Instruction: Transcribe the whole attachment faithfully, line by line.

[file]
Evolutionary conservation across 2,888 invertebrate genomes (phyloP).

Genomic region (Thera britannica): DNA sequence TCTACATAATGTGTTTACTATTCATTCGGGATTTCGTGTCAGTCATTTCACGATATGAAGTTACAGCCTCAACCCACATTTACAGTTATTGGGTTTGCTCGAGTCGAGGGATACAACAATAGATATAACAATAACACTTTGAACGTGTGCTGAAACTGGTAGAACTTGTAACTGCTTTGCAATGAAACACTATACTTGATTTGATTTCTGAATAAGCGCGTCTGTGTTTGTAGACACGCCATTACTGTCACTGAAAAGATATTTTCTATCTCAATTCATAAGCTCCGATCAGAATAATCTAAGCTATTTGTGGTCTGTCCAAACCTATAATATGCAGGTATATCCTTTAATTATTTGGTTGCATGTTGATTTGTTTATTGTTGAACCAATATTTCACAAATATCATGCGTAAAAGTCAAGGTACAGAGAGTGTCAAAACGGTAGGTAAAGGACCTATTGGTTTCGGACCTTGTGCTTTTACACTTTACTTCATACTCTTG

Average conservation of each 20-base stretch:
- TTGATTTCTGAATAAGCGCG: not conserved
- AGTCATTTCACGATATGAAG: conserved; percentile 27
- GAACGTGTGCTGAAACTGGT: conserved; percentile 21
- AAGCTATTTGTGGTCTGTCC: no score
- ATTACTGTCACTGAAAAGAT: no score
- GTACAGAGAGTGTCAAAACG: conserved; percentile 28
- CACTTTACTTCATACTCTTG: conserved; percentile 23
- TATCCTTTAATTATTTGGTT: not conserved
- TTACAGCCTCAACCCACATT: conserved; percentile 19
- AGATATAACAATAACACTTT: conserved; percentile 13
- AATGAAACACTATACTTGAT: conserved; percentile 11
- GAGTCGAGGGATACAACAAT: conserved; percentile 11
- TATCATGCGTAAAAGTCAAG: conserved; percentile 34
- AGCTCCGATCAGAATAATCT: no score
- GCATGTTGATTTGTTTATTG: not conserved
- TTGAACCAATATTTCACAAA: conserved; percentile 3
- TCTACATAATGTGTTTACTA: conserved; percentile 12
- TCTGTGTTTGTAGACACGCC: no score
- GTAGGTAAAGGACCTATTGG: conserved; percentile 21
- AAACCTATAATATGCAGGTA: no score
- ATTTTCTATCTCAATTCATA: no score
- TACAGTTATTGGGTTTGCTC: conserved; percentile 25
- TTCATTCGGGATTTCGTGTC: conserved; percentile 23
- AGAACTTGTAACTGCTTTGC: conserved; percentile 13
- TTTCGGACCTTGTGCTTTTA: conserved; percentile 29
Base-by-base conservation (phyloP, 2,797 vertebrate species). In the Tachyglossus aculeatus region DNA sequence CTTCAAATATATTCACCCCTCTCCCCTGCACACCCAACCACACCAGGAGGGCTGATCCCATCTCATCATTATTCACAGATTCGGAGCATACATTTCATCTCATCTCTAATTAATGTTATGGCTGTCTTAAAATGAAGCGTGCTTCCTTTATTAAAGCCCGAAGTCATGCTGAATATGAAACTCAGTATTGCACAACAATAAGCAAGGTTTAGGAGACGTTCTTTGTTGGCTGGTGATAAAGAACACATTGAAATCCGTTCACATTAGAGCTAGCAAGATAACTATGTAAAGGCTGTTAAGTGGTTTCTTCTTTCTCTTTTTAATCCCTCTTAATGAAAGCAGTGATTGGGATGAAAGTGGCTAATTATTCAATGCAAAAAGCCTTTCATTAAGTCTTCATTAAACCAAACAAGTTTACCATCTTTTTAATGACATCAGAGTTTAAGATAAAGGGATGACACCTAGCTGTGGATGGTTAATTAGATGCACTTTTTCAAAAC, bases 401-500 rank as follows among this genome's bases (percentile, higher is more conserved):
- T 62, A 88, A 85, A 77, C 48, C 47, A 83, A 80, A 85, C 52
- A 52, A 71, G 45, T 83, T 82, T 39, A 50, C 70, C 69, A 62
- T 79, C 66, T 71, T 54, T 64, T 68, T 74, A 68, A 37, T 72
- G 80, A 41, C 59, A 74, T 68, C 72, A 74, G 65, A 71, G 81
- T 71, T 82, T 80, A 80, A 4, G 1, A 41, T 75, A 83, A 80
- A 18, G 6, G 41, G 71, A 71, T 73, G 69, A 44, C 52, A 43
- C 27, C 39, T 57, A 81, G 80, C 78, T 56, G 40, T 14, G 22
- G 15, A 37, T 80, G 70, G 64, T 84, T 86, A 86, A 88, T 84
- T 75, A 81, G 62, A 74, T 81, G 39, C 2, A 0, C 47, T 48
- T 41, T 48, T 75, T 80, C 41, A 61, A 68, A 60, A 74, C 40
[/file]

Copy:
Evolutionary conservation across 2,888 invertebrate genomes (phyloP).

Genomic region (Thera britannica): DNA sequence TCTACATAATGTGTTTACTATTCATTCGGGATTTCGTGTCAGTCATTTCACGATATGAAGTTACAGCCTCAACCCACATTTACAGTTATTGGGTTTGCTCGAGTCGAGGGATACAACAATAGATATAACAATAACACTTTGAACGTGTGCTGAAACTGGTAGAACTTGTAACTGCTTTGCAATGAAACACTATACTTGATTTGATTTCTGAATAAGCGCGTCTGTGTTTGTAGACACGCCATTACTGTCACTGAAAAGATATTTTCTATCTCAATTCATAAGCTCCGATCAGAATAATCTAAGCTATTTGTGGTCTGTCCAAACCTATAATATGCAGGTATATCCTTTAATTATTTGGTTGCATGTTGATTTGTTTATTGTTGAACCAATATTTCACAAATATCATGCGTAAAAGTCAAGGTACAGAGAGTGTCAAAACGGTAGGTAAAGGACCTATTGGTTTCGGACCTTGTGCTTTTACACTTTACTTCATACTCTTG

Average conservation of each 20-base stretch:
- TTGATTTCTGAATAAGCGCG: not conserved
- AGTCATTTCACGATATGAAG: conserved; percentile 27
- GAACGTGTGCTGAAACTGGT: conserved; percentile 21
- AAGCTATTTGTGGTCTGTCC: no score
- ATTACTGTCACTGAAAAGAT: no score
- GTACAGAGAGTGTCAAAACG: conserved; percentile 28
- CACTTTACTTCATACTCTTG: conserved; percentile 23
- TATCCTTTAATTATTTGGTT: not conserved
- TTACAGCCTCAACCCACATT: conserved; percentile 19
- AGATATAACAATAACACTTT: conserved; percentile 13
- AATGAAACACTATACTTGAT: conserved; percentile 11
- GAGTCGAGGGATACAACAAT: conserved; percentile 11
- TATCATGCGTAAAAGTCAAG: conserved; percentile 34
- AGCTCCGATCAGAATAATCT: no score
- GCATGTTGATTTGTTTATTG: not conserved
- TTGAACCAATATTTCACAAA: conserved; percentile 3
- TCTACATAATGTGTTTACTA: conserved; percentile 12
- TCTGTGTTTGTAGACACGCC: no score
- GTAGGTAAAGGACCTATTGG: conserved; percentile 21
- AAACCTATAATATGCAGGTA: no score
- ATTTTCTATCTCAATTCATA: no score
- TACAGTTATTGGGTTTGCTC: conserved; percentile 25
- TTCATTCGGGATTTCGTGTC: conserved; percentile 23
- AGAACTTGTAACTGCTTTGC: conserved; percentile 13
- TTTCGGACCTTGTGCTTTTA: conserved; percentile 29
Base-by-base conservation (phyloP, 2,797 vertebrate species). In the Tachyglossus aculeatus region DNA sequence CTTCAAATATATTCACCCCTCTCCCCTGCACACCCAACCACACCAGGAGGGCTGATCCCATCTCATCATTATTCACAGATTCGGAGCATACATTTCATCTCATCTCTAATTAATGTTATGGCTGTCTTAAAATGAAGCGTGCTTCCTTTATTAAAGCCCGAAGTCATGCTGAATATGAAACTCAGTATTGCACAACAATAAGCAAGGTTTAGGAGACGTTCTTTGTTGGCTGGTGATAAAGAACACATTGAAATCCGTTCACATTAGAGCTAGCAAGATAACTATGTAAAGGCTGTTAAGTGGTTTCTTCTTTCTCTTTTTAATCCCTCTTAATGAAAGCAGTGATTGGGATGAAAGTGGCTAATTATTCAATGCAAAAAGCCTTTCATTAAGTCTTCATTAAACCAAACAAGTTTACCATCTTTTTAATGACATCAGAGTTTAAGATAAAGGGATGACACCTAGCTGTGGATGGTTAATTAGATGCACTTTTTCAAAAC, bases 401-500 rank as follows among this genome's bases (percentile, higher is more conserved):
- T 62, A 88, A 85, A 77, C 48, C 47, A 83, A 80, A 85, C 52
- A 52, A 71, G 45, T 83, T 82, T 39, A 50, C 70, C 69, A 62
- T 79, C 66, T 71, T 54, T 64, T 68, T 74, A 68, A 37, T 72
- G 80, A 41, C 59, A 74, T 68, C 72, A 74, G 65, A 71, G 81
- T 71, T 82, T 80, A 80, A 4, G 1, A 41, T 75, A 83, A 80
- A 18, G 6, G 41, G 71, A 71, T 73, G 69, A 44, C 52, A 43
- C 27, C 39, T 57, A 81, G 80, C 78, T 56, G 40, T 14, G 22
- G 15, A 37, T 80, G 70, G 64, T 84, T 86, A 86, A 88, T 84
- T 75, A 81, G 62, A 74, T 81, G 39, C 2, A 0, C 47, T 48
- T 41, T 48, T 75, T 80, C 41, A 61, A 68, A 60, A 74, C 40